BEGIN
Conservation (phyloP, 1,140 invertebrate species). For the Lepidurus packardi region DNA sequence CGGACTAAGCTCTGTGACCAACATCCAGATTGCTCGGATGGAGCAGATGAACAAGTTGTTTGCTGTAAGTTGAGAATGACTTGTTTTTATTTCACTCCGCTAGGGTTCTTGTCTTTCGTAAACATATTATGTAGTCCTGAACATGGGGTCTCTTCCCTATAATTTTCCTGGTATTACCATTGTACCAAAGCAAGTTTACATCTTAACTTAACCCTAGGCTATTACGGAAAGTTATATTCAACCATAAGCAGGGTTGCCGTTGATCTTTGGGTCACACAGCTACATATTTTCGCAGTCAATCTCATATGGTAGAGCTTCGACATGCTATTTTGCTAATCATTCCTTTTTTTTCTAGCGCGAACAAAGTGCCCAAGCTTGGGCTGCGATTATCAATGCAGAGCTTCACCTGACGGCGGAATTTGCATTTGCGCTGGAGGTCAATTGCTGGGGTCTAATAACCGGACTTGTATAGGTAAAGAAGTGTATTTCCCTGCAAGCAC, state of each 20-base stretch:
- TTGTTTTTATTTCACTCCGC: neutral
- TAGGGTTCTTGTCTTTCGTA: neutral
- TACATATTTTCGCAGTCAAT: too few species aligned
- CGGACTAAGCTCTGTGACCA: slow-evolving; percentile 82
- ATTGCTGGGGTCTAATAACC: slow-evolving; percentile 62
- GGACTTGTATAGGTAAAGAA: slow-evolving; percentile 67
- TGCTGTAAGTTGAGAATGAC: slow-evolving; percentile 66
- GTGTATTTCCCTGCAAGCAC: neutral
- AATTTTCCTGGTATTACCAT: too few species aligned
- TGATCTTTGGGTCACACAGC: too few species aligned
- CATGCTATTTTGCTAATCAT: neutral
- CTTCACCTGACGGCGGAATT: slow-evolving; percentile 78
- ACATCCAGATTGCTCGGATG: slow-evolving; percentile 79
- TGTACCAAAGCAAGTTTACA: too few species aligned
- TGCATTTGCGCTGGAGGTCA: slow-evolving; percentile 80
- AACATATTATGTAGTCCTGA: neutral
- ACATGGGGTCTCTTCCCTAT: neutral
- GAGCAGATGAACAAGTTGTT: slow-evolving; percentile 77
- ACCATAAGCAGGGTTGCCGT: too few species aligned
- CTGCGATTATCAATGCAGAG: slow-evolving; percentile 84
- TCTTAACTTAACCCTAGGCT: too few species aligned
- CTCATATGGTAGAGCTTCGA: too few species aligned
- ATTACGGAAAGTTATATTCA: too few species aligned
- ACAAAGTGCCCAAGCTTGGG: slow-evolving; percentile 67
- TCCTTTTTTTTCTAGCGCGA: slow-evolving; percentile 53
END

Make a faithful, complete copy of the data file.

Conservation (phyloP, 1,140 invertebrate species). For the Lepidurus packardi region DNA sequence CGGACTAAGCTCTGTGACCAACATCCAGATTGCTCGGATGGAGCAGATGAACAAGTTGTTTGCTGTAAGTTGAGAATGACTTGTTTTTATTTCACTCCGCTAGGGTTCTTGTCTTTCGTAAACATATTATGTAGTCCTGAACATGGGGTCTCTTCCCTATAATTTTCCTGGTATTACCATTGTACCAAAGCAAGTTTACATCTTAACTTAACCCTAGGCTATTACGGAAAGTTATATTCAACCATAAGCAGGGTTGCCGTTGATCTTTGGGTCACACAGCTACATATTTTCGCAGTCAATCTCATATGGTAGAGCTTCGACATGCTATTTTGCTAATCATTCCTTTTTTTTCTAGCGCGAACAAAGTGCCCAAGCTTGGGCTGCGATTATCAATGCAGAGCTTCACCTGACGGCGGAATTTGCATTTGCGCTGGAGGTCAATTGCTGGGGTCTAATAACCGGACTTGTATAGGTAAAGAAGTGTATTTCCCTGCAAGCAC, state of each 20-base stretch:
- TTGTTTTTATTTCACTCCGC: neutral
- TAGGGTTCTTGTCTTTCGTA: neutral
- TACATATTTTCGCAGTCAAT: too few species aligned
- CGGACTAAGCTCTGTGACCA: slow-evolving; percentile 82
- ATTGCTGGGGTCTAATAACC: slow-evolving; percentile 62
- GGACTTGTATAGGTAAAGAA: slow-evolving; percentile 67
- TGCTGTAAGTTGAGAATGAC: slow-evolving; percentile 66
- GTGTATTTCCCTGCAAGCAC: neutral
- AATTTTCCTGGTATTACCAT: too few species aligned
- TGATCTTTGGGTCACACAGC: too few species aligned
- CATGCTATTTTGCTAATCAT: neutral
- CTTCACCTGACGGCGGAATT: slow-evolving; percentile 78
- ACATCCAGATTGCTCGGATG: slow-evolving; percentile 79
- TGTACCAAAGCAAGTTTACA: too few species aligned
- TGCATTTGCGCTGGAGGTCA: slow-evolving; percentile 80
- AACATATTATGTAGTCCTGA: neutral
- ACATGGGGTCTCTTCCCTAT: neutral
- GAGCAGATGAACAAGTTGTT: slow-evolving; percentile 77
- ACCATAAGCAGGGTTGCCGT: too few species aligned
- CTGCGATTATCAATGCAGAG: slow-evolving; percentile 84
- TCTTAACTTAACCCTAGGCT: too few species aligned
- CTCATATGGTAGAGCTTCGA: too few species aligned
- ATTACGGAAAGTTATATTCA: too few species aligned
- ACAAAGTGCCCAAGCTTGGG: slow-evolving; percentile 67
- TCCTTTTTTTTCTAGCGCGA: slow-evolving; percentile 53